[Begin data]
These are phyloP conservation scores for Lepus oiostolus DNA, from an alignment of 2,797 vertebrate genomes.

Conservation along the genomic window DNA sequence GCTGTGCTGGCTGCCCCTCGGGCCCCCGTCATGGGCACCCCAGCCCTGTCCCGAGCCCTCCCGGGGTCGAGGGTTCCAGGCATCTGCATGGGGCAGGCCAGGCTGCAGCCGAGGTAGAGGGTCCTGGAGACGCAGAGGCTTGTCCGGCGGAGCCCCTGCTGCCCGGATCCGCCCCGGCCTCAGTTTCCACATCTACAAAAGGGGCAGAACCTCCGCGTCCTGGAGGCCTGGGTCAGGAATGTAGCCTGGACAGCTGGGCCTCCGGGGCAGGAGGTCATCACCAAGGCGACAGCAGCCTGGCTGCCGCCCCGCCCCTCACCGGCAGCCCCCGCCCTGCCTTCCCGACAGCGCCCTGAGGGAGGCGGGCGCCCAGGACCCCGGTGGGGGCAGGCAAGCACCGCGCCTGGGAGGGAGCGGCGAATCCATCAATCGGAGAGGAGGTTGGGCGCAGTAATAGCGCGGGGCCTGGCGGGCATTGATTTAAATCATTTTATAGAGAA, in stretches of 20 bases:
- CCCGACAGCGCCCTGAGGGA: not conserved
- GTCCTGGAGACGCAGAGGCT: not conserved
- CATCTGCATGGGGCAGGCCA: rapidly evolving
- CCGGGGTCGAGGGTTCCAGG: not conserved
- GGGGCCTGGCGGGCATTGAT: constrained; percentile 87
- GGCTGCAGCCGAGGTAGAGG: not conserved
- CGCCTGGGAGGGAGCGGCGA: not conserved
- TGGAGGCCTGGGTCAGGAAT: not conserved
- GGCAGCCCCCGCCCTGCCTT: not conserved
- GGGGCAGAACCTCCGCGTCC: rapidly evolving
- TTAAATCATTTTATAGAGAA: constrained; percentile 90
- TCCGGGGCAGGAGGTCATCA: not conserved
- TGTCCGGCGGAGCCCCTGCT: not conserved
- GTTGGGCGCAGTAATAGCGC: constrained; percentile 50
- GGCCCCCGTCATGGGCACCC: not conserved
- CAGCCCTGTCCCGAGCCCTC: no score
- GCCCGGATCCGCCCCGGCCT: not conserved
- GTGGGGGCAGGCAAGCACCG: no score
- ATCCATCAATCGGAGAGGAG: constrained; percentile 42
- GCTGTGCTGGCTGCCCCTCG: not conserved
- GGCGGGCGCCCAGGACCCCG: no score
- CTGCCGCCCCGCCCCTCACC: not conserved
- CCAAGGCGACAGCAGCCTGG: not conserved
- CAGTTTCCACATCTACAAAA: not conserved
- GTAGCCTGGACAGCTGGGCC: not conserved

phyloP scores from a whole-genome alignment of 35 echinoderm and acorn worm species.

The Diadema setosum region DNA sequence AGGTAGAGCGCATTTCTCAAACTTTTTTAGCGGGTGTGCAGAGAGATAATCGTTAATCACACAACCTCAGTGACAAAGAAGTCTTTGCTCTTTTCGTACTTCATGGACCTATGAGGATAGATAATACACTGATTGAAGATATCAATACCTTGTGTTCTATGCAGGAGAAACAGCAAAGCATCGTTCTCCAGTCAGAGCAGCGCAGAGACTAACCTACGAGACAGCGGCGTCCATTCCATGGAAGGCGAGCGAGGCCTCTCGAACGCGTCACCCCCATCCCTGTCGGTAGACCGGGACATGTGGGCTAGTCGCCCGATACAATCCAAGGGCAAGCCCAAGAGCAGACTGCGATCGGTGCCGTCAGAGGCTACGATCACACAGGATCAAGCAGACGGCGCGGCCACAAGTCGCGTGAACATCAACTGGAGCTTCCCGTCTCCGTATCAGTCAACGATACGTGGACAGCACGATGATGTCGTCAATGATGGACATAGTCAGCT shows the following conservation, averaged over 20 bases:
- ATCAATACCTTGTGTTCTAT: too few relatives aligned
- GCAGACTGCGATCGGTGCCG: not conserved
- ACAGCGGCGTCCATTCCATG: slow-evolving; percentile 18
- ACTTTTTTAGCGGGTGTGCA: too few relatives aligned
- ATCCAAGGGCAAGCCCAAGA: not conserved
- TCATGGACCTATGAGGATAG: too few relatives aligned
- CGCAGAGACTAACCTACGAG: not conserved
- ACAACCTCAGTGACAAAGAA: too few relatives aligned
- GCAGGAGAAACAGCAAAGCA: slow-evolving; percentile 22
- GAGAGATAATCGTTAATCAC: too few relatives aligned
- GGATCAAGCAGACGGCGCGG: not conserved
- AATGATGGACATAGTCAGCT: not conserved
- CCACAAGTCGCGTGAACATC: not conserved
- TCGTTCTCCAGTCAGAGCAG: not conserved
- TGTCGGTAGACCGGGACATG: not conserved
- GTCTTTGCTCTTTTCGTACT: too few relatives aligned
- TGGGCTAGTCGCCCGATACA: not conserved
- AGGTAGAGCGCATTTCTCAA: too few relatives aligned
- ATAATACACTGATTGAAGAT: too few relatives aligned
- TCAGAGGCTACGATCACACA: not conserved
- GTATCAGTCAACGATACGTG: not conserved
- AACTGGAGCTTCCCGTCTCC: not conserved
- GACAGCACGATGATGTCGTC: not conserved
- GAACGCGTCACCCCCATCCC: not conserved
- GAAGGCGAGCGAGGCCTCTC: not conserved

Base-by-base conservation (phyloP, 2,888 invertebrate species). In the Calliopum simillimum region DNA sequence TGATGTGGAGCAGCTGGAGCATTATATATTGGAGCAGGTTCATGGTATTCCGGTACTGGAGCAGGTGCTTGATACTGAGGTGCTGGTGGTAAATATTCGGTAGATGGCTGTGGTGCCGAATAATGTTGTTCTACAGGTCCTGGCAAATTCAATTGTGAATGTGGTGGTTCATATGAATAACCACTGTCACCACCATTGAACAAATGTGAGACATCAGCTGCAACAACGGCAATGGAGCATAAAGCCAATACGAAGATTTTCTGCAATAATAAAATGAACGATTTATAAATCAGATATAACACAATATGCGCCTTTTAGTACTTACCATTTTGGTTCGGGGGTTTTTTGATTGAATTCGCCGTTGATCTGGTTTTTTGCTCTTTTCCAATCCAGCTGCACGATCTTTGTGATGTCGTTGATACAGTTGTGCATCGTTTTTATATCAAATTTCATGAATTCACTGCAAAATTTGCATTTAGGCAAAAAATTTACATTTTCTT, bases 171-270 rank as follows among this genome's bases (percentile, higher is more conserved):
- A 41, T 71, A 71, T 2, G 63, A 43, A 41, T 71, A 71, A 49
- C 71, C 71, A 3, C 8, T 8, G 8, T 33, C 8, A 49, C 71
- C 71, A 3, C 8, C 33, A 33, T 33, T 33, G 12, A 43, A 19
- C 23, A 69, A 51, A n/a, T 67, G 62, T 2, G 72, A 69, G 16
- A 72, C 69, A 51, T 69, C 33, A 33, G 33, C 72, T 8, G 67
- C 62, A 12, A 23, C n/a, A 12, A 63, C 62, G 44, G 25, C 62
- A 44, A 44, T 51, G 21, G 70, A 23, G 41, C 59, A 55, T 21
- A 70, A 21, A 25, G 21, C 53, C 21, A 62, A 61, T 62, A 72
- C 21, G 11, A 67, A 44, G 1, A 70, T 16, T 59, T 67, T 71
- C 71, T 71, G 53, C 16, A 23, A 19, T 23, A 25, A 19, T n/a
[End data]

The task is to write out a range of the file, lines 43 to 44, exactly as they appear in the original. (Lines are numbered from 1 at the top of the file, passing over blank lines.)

- TCGTTCTCCAGTCAGAGCAG: not conserved
- TGTCGGTAGACCGGGACATG: not conserved